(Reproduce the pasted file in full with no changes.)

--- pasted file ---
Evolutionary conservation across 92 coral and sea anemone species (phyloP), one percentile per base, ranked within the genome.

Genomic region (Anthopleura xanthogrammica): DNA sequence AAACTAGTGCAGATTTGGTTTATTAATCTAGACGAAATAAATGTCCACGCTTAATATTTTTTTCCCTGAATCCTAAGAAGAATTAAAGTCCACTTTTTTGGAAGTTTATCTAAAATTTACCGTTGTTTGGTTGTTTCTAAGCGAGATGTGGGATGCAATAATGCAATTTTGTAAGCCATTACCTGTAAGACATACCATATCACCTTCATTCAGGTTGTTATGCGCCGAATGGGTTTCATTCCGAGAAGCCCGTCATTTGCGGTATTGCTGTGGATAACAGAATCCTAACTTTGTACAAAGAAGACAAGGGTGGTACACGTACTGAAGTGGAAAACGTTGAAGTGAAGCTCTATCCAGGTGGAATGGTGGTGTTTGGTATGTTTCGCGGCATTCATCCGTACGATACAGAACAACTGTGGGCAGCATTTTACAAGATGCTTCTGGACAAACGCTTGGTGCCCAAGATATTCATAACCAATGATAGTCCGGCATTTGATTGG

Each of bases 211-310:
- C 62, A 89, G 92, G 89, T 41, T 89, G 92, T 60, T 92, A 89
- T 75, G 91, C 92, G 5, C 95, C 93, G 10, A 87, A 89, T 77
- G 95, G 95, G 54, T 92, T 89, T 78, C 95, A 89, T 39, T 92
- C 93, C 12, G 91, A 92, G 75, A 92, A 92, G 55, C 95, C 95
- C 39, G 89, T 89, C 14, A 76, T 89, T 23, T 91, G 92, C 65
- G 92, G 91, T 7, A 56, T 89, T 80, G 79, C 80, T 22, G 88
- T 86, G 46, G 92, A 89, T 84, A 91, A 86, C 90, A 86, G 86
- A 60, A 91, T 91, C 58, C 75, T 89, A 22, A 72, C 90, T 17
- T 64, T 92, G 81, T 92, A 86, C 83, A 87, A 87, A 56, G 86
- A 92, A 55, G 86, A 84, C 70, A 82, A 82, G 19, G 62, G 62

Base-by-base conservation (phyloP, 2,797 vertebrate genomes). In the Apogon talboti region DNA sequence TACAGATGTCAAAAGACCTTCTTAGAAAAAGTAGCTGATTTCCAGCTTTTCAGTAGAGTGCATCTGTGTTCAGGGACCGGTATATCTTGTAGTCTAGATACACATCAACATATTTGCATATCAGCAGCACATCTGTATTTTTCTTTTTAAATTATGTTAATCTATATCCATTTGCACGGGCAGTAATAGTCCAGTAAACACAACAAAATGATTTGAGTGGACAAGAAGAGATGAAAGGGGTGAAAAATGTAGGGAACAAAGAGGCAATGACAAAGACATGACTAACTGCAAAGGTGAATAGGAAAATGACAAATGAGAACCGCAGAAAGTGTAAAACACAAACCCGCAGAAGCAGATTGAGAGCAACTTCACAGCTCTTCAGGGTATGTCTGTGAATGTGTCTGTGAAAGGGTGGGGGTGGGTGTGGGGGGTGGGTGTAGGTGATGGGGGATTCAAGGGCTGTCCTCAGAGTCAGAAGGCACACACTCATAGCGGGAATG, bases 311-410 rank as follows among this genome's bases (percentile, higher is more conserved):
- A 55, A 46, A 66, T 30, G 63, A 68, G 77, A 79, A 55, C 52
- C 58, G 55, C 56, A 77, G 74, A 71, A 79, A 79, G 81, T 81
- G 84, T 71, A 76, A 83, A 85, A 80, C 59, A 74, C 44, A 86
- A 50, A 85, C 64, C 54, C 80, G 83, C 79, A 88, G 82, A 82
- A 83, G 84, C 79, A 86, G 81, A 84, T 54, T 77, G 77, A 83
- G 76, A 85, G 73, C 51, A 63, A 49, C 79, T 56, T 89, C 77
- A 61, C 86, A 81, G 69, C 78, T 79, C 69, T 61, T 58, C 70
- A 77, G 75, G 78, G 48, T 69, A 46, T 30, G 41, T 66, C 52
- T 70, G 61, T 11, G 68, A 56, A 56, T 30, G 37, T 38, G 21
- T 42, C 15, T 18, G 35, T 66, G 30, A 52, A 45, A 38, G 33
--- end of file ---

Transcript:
Evolutionary conservation across 92 coral and sea anemone species (phyloP), one percentile per base, ranked within the genome.

Genomic region (Anthopleura xanthogrammica): DNA sequence AAACTAGTGCAGATTTGGTTTATTAATCTAGACGAAATAAATGTCCACGCTTAATATTTTTTTCCCTGAATCCTAAGAAGAATTAAAGTCCACTTTTTTGGAAGTTTATCTAAAATTTACCGTTGTTTGGTTGTTTCTAAGCGAGATGTGGGATGCAATAATGCAATTTTGTAAGCCATTACCTGTAAGACATACCATATCACCTTCATTCAGGTTGTTATGCGCCGAATGGGTTTCATTCCGAGAAGCCCGTCATTTGCGGTATTGCTGTGGATAACAGAATCCTAACTTTGTACAAAGAAGACAAGGGTGGTACACGTACTGAAGTGGAAAACGTTGAAGTGAAGCTCTATCCAGGTGGAATGGTGGTGTTTGGTATGTTTCGCGGCATTCATCCGTACGATACAGAACAACTGTGGGCAGCATTTTACAAGATGCTTCTGGACAAACGCTTGGTGCCCAAGATATTCATAACCAATGATAGTCCGGCATTTGATTGG

Each of bases 211-310:
- C 62, A 89, G 92, G 89, T 41, T 89, G 92, T 60, T 92, A 89
- T 75, G 91, C 92, G 5, C 95, C 93, G 10, A 87, A 89, T 77
- G 95, G 95, G 54, T 92, T 89, T 78, C 95, A 89, T 39, T 92
- C 93, C 12, G 91, A 92, G 75, A 92, A 92, G 55, C 95, C 95
- C 39, G 89, T 89, C 14, A 76, T 89, T 23, T 91, G 92, C 65
- G 92, G 91, T 7, A 56, T 89, T 80, G 79, C 80, T 22, G 88
- T 86, G 46, G 92, A 89, T 84, A 91, A 86, C 90, A 86, G 86
- A 60, A 91, T 91, C 58, C 75, T 89, A 22, A 72, C 90, T 17
- T 64, T 92, G 81, T 92, A 86, C 83, A 87, A 87, A 56, G 86
- A 92, A 55, G 86, A 84, C 70, A 82, A 82, G 19, G 62, G 62

Base-by-base conservation (phyloP, 2,797 vertebrate genomes). In the Apogon talboti region DNA sequence TACAGATGTCAAAAGACCTTCTTAGAAAAAGTAGCTGATTTCCAGCTTTTCAGTAGAGTGCATCTGTGTTCAGGGACCGGTATATCTTGTAGTCTAGATACACATCAACATATTTGCATATCAGCAGCACATCTGTATTTTTCTTTTTAAATTATGTTAATCTATATCCATTTGCACGGGCAGTAATAGTCCAGTAAACACAACAAAATGATTTGAGTGGACAAGAAGAGATGAAAGGGGTGAAAAATGTAGGGAACAAAGAGGCAATGACAAAGACATGACTAACTGCAAAGGTGAATAGGAAAATGACAAATGAGAACCGCAGAAAGTGTAAAACACAAACCCGCAGAAGCAGATTGAGAGCAACTTCACAGCTCTTCAGGGTATGTCTGTGAATGTGTCTGTGAAAGGGTGGGGGTGGGTGTGGGGGGTGGGTGTAGGTGATGGGGGATTCAAGGGCTGTCCTCAGAGTCAGAAGGCACACACTCATAGCGGGAATG, bases 311-410 rank as follows among this genome's bases (percentile, higher is more conserved):
- A 55, A 46, A 66, T 30, G 63, A 68, G 77, A 79, A 55, C 52
- C 58, G 55, C 56, A 77, G 74, A 71, A 79, A 79, G 81, T 81
- G 84, T 71, A 76, A 83, A 85, A 80, C 59, A 74, C 44, A 86
- A 50, A 85, C 64, C 54, C 80, G 83, C 79, A 88, G 82, A 82
- A 83, G 84, C 79, A 86, G 81, A 84, T 54, T 77, G 77, A 83
- G 76, A 85, G 73, C 51, A 63, A 49, C 79, T 56, T 89, C 77
- A 61, C 86, A 81, G 69, C 78, T 79, C 69, T 61, T 58, C 70
- A 77, G 75, G 78, G 48, T 69, A 46, T 30, G 41, T 66, C 52
- T 70, G 61, T 11, G 68, A 56, A 56, T 30, G 37, T 38, G 21
- T 42, C 15, T 18, G 35, T 66, G 30, A 52, A 45, A 38, G 33